You also get conditioned to large drops in temperature. In Rio it would get down to 17C for a couple of weeks at night and 22-25C in the day and everyone was walking around in woolly hats, thick jumpers and leather jackets complaining about how cold it was.
 
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doghouse

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Does anyone have any plans for any summer tailoring?

If so, what?

A fucking lot to make up for lost time. But who knows if I can get to my tailor or they can get to me.

I actually have last summer's order sitting with them right now. Pink linen jacket, and couple pairs of cream trousers.

Plus a length of the Fox Mr. Slowboy fabric to be made up.
 

Otto

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A couple of those pics seem misleading. Collar gap often happens when you're moving around, raising your arms, or sitting down. Doesn't mean you have a bad fit.
 

The Shooman

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A couple of those pics seem misleading. Collar gap often happens when you're moving around, raising your arms, or sitting down. Doesn't mean you have a bad fit.

That doesn't happen with everyone's coat. With my Australian tailor the coat is designed to sit securely on the shoulders and top part of the body, and the collar is shaped and shrunk specially to avoid collar gap. On the weekend l was out and about all day, sitting and standing. I gave a speech waving my arms about and my collar did not leave my neck all day. How do l know? I looked at the photos that were taken that day by the media.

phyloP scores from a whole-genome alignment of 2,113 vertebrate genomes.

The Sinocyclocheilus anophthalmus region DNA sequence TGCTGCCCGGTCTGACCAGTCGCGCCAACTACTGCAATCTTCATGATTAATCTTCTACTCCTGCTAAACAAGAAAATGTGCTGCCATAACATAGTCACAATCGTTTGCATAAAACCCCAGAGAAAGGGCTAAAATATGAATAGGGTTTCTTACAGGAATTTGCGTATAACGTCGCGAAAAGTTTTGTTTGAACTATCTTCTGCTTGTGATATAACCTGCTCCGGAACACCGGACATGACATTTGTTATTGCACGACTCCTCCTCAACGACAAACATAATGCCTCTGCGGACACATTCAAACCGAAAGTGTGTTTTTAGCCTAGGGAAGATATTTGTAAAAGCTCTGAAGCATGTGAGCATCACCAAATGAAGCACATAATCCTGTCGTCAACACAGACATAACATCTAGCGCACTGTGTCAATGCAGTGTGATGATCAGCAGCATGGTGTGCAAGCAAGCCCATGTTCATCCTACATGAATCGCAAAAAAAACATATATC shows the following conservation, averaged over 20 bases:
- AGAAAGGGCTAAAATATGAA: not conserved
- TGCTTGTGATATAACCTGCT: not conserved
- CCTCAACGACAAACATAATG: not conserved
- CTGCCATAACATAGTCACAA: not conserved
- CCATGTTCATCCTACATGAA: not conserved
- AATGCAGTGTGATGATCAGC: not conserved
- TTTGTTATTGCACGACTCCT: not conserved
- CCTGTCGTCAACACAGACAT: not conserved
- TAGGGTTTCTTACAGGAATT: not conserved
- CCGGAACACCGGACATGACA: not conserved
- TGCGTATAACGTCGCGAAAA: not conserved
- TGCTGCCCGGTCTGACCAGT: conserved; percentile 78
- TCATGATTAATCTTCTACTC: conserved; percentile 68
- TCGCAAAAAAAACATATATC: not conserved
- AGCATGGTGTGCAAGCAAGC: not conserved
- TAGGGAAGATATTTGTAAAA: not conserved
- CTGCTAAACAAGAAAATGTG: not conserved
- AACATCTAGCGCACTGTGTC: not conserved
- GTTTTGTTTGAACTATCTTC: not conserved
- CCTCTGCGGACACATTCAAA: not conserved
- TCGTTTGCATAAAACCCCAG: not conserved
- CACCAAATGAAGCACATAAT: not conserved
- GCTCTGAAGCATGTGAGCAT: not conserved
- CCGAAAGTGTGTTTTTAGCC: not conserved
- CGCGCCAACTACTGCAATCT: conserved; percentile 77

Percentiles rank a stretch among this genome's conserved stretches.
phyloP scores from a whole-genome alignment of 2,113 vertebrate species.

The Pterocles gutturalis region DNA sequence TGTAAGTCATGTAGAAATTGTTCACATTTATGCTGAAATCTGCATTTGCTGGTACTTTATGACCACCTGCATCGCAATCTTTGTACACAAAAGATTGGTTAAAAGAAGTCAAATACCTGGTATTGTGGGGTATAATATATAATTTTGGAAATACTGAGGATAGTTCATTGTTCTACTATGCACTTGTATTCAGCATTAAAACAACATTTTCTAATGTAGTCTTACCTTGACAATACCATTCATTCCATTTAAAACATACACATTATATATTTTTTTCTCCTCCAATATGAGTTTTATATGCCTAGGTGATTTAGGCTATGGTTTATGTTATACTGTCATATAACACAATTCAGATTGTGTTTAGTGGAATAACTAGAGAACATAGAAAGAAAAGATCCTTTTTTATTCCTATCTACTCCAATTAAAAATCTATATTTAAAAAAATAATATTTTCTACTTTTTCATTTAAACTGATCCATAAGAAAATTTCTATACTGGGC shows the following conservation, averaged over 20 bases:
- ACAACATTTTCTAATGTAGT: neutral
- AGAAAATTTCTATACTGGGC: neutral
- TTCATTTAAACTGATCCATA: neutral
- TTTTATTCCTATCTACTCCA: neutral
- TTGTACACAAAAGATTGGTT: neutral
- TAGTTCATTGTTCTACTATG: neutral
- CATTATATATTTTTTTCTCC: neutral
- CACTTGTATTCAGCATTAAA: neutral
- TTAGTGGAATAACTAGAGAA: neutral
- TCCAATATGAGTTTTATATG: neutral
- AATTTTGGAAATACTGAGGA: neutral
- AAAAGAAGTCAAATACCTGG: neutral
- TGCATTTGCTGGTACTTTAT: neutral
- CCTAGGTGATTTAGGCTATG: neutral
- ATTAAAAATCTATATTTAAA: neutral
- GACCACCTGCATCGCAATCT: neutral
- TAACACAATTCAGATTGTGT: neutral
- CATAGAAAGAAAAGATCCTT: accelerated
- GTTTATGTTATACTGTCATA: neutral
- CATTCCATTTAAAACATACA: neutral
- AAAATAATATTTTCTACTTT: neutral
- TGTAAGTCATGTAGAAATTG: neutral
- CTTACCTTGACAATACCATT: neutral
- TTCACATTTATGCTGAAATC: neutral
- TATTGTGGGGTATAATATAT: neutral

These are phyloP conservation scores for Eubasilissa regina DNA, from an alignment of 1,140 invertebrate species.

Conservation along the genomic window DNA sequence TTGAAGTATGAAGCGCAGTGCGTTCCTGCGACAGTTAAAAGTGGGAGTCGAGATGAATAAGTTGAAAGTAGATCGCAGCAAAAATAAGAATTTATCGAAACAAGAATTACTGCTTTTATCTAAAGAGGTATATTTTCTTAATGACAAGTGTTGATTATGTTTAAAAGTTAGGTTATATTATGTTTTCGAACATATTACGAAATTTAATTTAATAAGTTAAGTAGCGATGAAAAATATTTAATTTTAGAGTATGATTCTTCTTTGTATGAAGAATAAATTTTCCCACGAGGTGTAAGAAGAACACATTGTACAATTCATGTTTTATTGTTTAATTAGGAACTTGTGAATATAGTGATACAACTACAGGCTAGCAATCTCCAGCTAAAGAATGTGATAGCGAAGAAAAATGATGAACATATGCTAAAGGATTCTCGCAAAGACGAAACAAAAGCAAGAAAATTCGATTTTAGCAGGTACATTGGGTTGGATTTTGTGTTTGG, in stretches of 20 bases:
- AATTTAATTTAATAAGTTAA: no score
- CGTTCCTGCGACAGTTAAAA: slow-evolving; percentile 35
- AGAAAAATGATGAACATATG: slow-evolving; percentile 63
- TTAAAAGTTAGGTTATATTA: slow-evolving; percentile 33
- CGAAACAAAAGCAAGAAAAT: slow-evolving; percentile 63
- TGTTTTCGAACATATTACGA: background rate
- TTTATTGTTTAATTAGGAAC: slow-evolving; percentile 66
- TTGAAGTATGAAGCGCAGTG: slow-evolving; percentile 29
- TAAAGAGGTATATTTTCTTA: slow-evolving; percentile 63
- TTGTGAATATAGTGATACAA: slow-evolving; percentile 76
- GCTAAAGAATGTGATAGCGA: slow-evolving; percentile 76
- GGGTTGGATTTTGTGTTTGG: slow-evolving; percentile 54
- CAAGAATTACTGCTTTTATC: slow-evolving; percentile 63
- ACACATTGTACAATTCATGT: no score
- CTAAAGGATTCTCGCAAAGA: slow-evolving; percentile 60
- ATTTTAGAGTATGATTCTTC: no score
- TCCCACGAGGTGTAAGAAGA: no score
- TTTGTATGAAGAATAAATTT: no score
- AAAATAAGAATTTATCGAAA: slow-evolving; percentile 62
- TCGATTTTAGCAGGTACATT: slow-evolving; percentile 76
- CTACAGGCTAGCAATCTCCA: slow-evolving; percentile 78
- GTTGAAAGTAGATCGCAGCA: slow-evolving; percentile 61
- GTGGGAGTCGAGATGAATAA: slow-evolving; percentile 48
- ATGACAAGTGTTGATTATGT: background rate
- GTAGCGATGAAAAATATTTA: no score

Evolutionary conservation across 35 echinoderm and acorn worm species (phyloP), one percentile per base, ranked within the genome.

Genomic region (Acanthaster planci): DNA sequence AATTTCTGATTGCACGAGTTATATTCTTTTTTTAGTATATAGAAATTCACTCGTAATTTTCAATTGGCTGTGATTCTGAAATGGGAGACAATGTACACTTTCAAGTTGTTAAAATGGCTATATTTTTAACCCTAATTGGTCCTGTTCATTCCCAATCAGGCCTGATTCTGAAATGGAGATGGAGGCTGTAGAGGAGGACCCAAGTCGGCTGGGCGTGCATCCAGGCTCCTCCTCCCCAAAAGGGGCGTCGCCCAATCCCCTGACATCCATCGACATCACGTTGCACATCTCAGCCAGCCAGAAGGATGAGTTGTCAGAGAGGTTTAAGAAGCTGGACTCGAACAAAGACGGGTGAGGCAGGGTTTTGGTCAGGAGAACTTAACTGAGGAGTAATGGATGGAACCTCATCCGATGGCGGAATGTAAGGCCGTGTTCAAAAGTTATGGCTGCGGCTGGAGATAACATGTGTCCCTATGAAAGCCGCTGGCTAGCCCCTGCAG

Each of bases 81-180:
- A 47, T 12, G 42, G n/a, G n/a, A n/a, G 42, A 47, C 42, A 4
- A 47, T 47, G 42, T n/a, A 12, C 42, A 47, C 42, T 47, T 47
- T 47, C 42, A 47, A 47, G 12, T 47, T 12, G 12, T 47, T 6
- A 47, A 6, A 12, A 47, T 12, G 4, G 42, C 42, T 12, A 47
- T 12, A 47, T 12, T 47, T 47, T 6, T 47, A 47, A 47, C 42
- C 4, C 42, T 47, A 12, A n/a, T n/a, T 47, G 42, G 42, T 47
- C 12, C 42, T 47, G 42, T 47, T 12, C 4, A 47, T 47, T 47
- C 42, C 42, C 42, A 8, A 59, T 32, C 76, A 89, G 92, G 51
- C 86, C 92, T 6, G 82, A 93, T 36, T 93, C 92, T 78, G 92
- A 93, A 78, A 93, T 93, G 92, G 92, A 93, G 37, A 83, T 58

Some tailors have mastered the art of reducing the collar gap while others haven't. Many of the old highend brand named suits haven't done it because they don't shrink and pre-shape collars (just my understanding) where-as a number of the cheap asian rtw and vintage aussie rtw use different techniques and have fixed the collar gap problem.

When it comes to collar gap, it is absolutely inexcusable for it to pull off the side of the neck like Hugo's. A proper fitted collar won't do that. A man can try and try to get it to pull off the neck like that, but it never will.

People have come to accept collar gap as the norm, but it doesn't have to be like that. For many years l refused to buy most coats or suits because they had a collar gap, so l never owned many coats because l was too fussy. Collar gap looks really bad and ruins a good suit, but l still appreciate the other parts of the suit that is made well, but l would never buy such a suit. Once your eye is trained to see collar gap you can never unsee it.
 
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The Shooman

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Other famous makers with collar gap.

Rubinacci

The older man always has collar gaps where-as the son doesn't seem too. Looks like they can't get the collar to fit well on the dad's figure. You could fit a bag of marbles in the back of his collar. It also pulls off at about 2 o'clock (not a good sign).

I am shaped like My Rubinacci at the back of the neck, and no collar should fit me, but it just means extra shrinking and shaping the collar to make it fit. My tailor shrinks my collars 3 inches (I think).